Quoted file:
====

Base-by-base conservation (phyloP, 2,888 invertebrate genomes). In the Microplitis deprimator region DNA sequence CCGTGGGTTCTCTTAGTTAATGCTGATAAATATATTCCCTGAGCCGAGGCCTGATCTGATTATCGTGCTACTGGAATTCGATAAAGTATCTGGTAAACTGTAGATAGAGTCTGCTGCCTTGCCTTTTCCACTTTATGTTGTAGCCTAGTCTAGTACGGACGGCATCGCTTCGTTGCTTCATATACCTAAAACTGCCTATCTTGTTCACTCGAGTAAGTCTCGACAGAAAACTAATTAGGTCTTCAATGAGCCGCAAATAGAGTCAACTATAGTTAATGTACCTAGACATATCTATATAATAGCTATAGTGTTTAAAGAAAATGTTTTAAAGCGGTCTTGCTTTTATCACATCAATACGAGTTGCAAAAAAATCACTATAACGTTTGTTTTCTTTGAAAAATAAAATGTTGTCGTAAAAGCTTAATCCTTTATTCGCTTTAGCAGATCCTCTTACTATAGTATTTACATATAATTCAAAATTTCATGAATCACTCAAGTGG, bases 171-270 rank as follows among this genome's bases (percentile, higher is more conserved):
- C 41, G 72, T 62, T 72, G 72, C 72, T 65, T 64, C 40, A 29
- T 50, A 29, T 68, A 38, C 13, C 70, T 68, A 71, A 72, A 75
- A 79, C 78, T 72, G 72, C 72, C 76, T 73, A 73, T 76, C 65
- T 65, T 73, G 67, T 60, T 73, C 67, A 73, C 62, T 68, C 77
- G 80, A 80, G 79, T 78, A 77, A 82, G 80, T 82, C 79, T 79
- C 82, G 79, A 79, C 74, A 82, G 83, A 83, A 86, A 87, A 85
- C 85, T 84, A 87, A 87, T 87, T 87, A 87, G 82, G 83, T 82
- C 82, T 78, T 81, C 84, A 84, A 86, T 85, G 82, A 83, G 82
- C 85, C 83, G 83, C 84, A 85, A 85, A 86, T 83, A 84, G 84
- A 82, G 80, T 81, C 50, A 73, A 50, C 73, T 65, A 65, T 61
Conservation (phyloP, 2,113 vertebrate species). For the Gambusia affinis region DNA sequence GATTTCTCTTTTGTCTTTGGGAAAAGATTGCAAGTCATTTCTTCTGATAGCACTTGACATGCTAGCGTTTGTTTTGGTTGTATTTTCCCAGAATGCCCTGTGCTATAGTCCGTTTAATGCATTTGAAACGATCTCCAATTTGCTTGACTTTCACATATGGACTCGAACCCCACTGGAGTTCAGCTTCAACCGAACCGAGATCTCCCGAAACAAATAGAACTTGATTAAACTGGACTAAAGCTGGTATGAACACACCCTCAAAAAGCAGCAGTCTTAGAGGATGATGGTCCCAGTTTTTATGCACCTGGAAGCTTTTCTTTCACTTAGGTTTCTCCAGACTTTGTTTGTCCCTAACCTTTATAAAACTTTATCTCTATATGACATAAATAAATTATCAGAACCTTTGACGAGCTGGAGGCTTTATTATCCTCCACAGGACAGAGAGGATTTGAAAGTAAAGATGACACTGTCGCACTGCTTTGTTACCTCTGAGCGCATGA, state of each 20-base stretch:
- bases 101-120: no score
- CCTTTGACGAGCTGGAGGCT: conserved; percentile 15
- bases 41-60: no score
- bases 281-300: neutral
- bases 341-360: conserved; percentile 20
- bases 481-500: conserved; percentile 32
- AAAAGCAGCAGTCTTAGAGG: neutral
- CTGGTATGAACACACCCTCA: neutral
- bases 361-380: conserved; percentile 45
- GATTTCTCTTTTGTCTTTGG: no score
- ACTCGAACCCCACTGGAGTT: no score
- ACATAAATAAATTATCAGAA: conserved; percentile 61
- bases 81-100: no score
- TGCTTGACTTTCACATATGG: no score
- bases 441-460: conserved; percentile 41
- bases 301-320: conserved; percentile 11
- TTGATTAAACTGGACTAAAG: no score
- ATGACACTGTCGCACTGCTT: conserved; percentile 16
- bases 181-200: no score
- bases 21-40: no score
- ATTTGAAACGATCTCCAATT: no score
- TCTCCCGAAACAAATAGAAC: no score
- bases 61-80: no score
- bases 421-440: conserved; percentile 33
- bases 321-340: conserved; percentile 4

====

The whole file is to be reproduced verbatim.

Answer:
Base-by-base conservation (phyloP, 2,888 invertebrate genomes). In the Microplitis deprimator region DNA sequence CCGTGGGTTCTCTTAGTTAATGCTGATAAATATATTCCCTGAGCCGAGGCCTGATCTGATTATCGTGCTACTGGAATTCGATAAAGTATCTGGTAAACTGTAGATAGAGTCTGCTGCCTTGCCTTTTCCACTTTATGTTGTAGCCTAGTCTAGTACGGACGGCATCGCTTCGTTGCTTCATATACCTAAAACTGCCTATCTTGTTCACTCGAGTAAGTCTCGACAGAAAACTAATTAGGTCTTCAATGAGCCGCAAATAGAGTCAACTATAGTTAATGTACCTAGACATATCTATATAATAGCTATAGTGTTTAAAGAAAATGTTTTAAAGCGGTCTTGCTTTTATCACATCAATACGAGTTGCAAAAAAATCACTATAACGTTTGTTTTCTTTGAAAAATAAAATGTTGTCGTAAAAGCTTAATCCTTTATTCGCTTTAGCAGATCCTCTTACTATAGTATTTACATATAATTCAAAATTTCATGAATCACTCAAGTGG, bases 171-270 rank as follows among this genome's bases (percentile, higher is more conserved):
- C 41, G 72, T 62, T 72, G 72, C 72, T 65, T 64, C 40, A 29
- T 50, A 29, T 68, A 38, C 13, C 70, T 68, A 71, A 72, A 75
- A 79, C 78, T 72, G 72, C 72, C 76, T 73, A 73, T 76, C 65
- T 65, T 73, G 67, T 60, T 73, C 67, A 73, C 62, T 68, C 77
- G 80, A 80, G 79, T 78, A 77, A 82, G 80, T 82, C 79, T 79
- C 82, G 79, A 79, C 74, A 82, G 83, A 83, A 86, A 87, A 85
- C 85, T 84, A 87, A 87, T 87, T 87, A 87, G 82, G 83, T 82
- C 82, T 78, T 81, C 84, A 84, A 86, T 85, G 82, A 83, G 82
- C 85, C 83, G 83, C 84, A 85, A 85, A 86, T 83, A 84, G 84
- A 82, G 80, T 81, C 50, A 73, A 50, C 73, T 65, A 65, T 61
Conservation (phyloP, 2,113 vertebrate species). For the Gambusia affinis region DNA sequence GATTTCTCTTTTGTCTTTGGGAAAAGATTGCAAGTCATTTCTTCTGATAGCACTTGACATGCTAGCGTTTGTTTTGGTTGTATTTTCCCAGAATGCCCTGTGCTATAGTCCGTTTAATGCATTTGAAACGATCTCCAATTTGCTTGACTTTCACATATGGACTCGAACCCCACTGGAGTTCAGCTTCAACCGAACCGAGATCTCCCGAAACAAATAGAACTTGATTAAACTGGACTAAAGCTGGTATGAACACACCCTCAAAAAGCAGCAGTCTTAGAGGATGATGGTCCCAGTTTTTATGCACCTGGAAGCTTTTCTTTCACTTAGGTTTCTCCAGACTTTGTTTGTCCCTAACCTTTATAAAACTTTATCTCTATATGACATAAATAAATTATCAGAACCTTTGACGAGCTGGAGGCTTTATTATCCTCCACAGGACAGAGAGGATTTGAAAGTAAAGATGACACTGTCGCACTGCTTTGTTACCTCTGAGCGCATGA, state of each 20-base stretch:
- bases 101-120: no score
- CCTTTGACGAGCTGGAGGCT: conserved; percentile 15
- bases 41-60: no score
- bases 281-300: neutral
- bases 341-360: conserved; percentile 20
- bases 481-500: conserved; percentile 32
- AAAAGCAGCAGTCTTAGAGG: neutral
- CTGGTATGAACACACCCTCA: neutral
- bases 361-380: conserved; percentile 45
- GATTTCTCTTTTGTCTTTGG: no score
- ACTCGAACCCCACTGGAGTT: no score
- ACATAAATAAATTATCAGAA: conserved; percentile 61
- bases 81-100: no score
- TGCTTGACTTTCACATATGG: no score
- bases 441-460: conserved; percentile 41
- bases 301-320: conserved; percentile 11
- TTGATTAAACTGGACTAAAG: no score
- ATGACACTGTCGCACTGCTT: conserved; percentile 16
- bases 181-200: no score
- bases 21-40: no score
- ATTTGAAACGATCTCCAATT: no score
- TCTCCCGAAACAAATAGAAC: no score
- bases 61-80: no score
- bases 421-440: conserved; percentile 33
- bases 321-340: conserved; percentile 4